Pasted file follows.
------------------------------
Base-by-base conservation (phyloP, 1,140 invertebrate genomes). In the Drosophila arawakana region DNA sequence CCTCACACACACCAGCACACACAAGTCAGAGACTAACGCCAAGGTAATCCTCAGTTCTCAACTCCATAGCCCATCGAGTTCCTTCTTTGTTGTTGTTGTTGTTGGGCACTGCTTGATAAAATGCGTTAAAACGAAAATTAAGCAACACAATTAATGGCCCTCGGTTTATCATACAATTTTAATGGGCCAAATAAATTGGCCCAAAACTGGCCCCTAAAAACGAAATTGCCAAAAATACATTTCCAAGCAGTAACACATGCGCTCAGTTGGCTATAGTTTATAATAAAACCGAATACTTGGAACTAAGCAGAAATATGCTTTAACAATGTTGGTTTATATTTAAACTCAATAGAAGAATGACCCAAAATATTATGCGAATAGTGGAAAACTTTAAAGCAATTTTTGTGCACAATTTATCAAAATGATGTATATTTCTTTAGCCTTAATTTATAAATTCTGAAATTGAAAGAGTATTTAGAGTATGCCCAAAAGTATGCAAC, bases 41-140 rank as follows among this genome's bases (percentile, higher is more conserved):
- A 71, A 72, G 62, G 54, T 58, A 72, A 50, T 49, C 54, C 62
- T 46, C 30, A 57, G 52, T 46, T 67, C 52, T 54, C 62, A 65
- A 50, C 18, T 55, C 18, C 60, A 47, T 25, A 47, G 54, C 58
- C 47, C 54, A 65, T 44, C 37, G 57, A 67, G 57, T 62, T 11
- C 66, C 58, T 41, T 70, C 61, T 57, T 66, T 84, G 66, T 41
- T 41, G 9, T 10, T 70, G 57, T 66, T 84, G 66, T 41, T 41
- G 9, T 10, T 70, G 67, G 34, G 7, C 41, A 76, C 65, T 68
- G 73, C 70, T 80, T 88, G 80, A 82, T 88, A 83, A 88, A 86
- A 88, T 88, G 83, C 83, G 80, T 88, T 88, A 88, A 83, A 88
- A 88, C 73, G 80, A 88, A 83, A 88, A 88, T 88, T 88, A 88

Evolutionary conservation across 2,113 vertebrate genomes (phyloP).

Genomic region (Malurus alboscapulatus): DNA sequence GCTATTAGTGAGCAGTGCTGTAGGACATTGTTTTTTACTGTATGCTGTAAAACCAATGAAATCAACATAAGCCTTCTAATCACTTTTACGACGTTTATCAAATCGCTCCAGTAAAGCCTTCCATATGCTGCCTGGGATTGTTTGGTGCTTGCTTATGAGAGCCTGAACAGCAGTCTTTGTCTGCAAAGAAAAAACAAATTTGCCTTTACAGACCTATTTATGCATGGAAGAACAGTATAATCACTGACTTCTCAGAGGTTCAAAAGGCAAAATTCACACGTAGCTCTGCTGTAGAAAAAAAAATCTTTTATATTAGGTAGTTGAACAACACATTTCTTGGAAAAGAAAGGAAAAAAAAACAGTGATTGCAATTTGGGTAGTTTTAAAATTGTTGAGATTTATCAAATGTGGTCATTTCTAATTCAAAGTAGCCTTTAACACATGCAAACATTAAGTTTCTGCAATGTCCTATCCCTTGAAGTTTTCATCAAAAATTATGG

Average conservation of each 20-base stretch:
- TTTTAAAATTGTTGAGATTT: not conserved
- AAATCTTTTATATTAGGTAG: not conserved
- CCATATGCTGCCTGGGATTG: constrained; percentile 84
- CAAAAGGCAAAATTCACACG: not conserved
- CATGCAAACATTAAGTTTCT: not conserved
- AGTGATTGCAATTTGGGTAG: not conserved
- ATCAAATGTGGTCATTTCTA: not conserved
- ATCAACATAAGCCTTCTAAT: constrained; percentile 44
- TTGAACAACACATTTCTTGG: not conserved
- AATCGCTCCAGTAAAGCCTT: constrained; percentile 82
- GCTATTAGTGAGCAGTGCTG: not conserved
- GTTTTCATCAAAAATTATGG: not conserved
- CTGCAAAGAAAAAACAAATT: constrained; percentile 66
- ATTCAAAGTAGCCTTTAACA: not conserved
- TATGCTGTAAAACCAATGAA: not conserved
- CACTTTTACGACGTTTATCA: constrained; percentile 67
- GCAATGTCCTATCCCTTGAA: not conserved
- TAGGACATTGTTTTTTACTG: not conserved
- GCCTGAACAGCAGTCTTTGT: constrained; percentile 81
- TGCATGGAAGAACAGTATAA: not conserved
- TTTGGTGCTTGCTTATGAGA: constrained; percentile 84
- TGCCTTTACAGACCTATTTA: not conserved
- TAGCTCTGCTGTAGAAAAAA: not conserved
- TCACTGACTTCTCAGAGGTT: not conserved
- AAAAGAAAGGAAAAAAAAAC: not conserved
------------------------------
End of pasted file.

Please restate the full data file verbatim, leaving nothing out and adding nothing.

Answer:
Base-by-base conservation (phyloP, 1,140 invertebrate genomes). In the Drosophila arawakana region DNA sequence CCTCACACACACCAGCACACACAAGTCAGAGACTAACGCCAAGGTAATCCTCAGTTCTCAACTCCATAGCCCATCGAGTTCCTTCTTTGTTGTTGTTGTTGTTGGGCACTGCTTGATAAAATGCGTTAAAACGAAAATTAAGCAACACAATTAATGGCCCTCGGTTTATCATACAATTTTAATGGGCCAAATAAATTGGCCCAAAACTGGCCCCTAAAAACGAAATTGCCAAAAATACATTTCCAAGCAGTAACACATGCGCTCAGTTGGCTATAGTTTATAATAAAACCGAATACTTGGAACTAAGCAGAAATATGCTTTAACAATGTTGGTTTATATTTAAACTCAATAGAAGAATGACCCAAAATATTATGCGAATAGTGGAAAACTTTAAAGCAATTTTTGTGCACAATTTATCAAAATGATGTATATTTCTTTAGCCTTAATTTATAAATTCTGAAATTGAAAGAGTATTTAGAGTATGCCCAAAAGTATGCAAC, bases 41-140 rank as follows among this genome's bases (percentile, higher is more conserved):
- A 71, A 72, G 62, G 54, T 58, A 72, A 50, T 49, C 54, C 62
- T 46, C 30, A 57, G 52, T 46, T 67, C 52, T 54, C 62, A 65
- A 50, C 18, T 55, C 18, C 60, A 47, T 25, A 47, G 54, C 58
- C 47, C 54, A 65, T 44, C 37, G 57, A 67, G 57, T 62, T 11
- C 66, C 58, T 41, T 70, C 61, T 57, T 66, T 84, G 66, T 41
- T 41, G 9, T 10, T 70, G 57, T 66, T 84, G 66, T 41, T 41
- G 9, T 10, T 70, G 67, G 34, G 7, C 41, A 76, C 65, T 68
- G 73, C 70, T 80, T 88, G 80, A 82, T 88, A 83, A 88, A 86
- A 88, T 88, G 83, C 83, G 80, T 88, T 88, A 88, A 83, A 88
- A 88, C 73, G 80, A 88, A 83, A 88, A 88, T 88, T 88, A 88

Evolutionary conservation across 2,113 vertebrate genomes (phyloP).

Genomic region (Malurus alboscapulatus): DNA sequence GCTATTAGTGAGCAGTGCTGTAGGACATTGTTTTTTACTGTATGCTGTAAAACCAATGAAATCAACATAAGCCTTCTAATCACTTTTACGACGTTTATCAAATCGCTCCAGTAAAGCCTTCCATATGCTGCCTGGGATTGTTTGGTGCTTGCTTATGAGAGCCTGAACAGCAGTCTTTGTCTGCAAAGAAAAAACAAATTTGCCTTTACAGACCTATTTATGCATGGAAGAACAGTATAATCACTGACTTCTCAGAGGTTCAAAAGGCAAAATTCACACGTAGCTCTGCTGTAGAAAAAAAAATCTTTTATATTAGGTAGTTGAACAACACATTTCTTGGAAAAGAAAGGAAAAAAAAACAGTGATTGCAATTTGGGTAGTTTTAAAATTGTTGAGATTTATCAAATGTGGTCATTTCTAATTCAAAGTAGCCTTTAACACATGCAAACATTAAGTTTCTGCAATGTCCTATCCCTTGAAGTTTTCATCAAAAATTATGG

Average conservation of each 20-base stretch:
- TTTTAAAATTGTTGAGATTT: not conserved
- AAATCTTTTATATTAGGTAG: not conserved
- CCATATGCTGCCTGGGATTG: constrained; percentile 84
- CAAAAGGCAAAATTCACACG: not conserved
- CATGCAAACATTAAGTTTCT: not conserved
- AGTGATTGCAATTTGGGTAG: not conserved
- ATCAAATGTGGTCATTTCTA: not conserved
- ATCAACATAAGCCTTCTAAT: constrained; percentile 44
- TTGAACAACACATTTCTTGG: not conserved
- AATCGCTCCAGTAAAGCCTT: constrained; percentile 82
- GCTATTAGTGAGCAGTGCTG: not conserved
- GTTTTCATCAAAAATTATGG: not conserved
- CTGCAAAGAAAAAACAAATT: constrained; percentile 66
- ATTCAAAGTAGCCTTTAACA: not conserved
- TATGCTGTAAAACCAATGAA: not conserved
- CACTTTTACGACGTTTATCA: constrained; percentile 67
- GCAATGTCCTATCCCTTGAA: not conserved
- TAGGACATTGTTTTTTACTG: not conserved
- GCCTGAACAGCAGTCTTTGT: constrained; percentile 81
- TGCATGGAAGAACAGTATAA: not conserved
- TTTGGTGCTTGCTTATGAGA: constrained; percentile 84
- TGCCTTTACAGACCTATTTA: not conserved
- TAGCTCTGCTGTAGAAAAAA: not conserved
- TCACTGACTTCTCAGAGGTT: not conserved
- AAAAGAAAGGAAAAAAAAAC: not conserved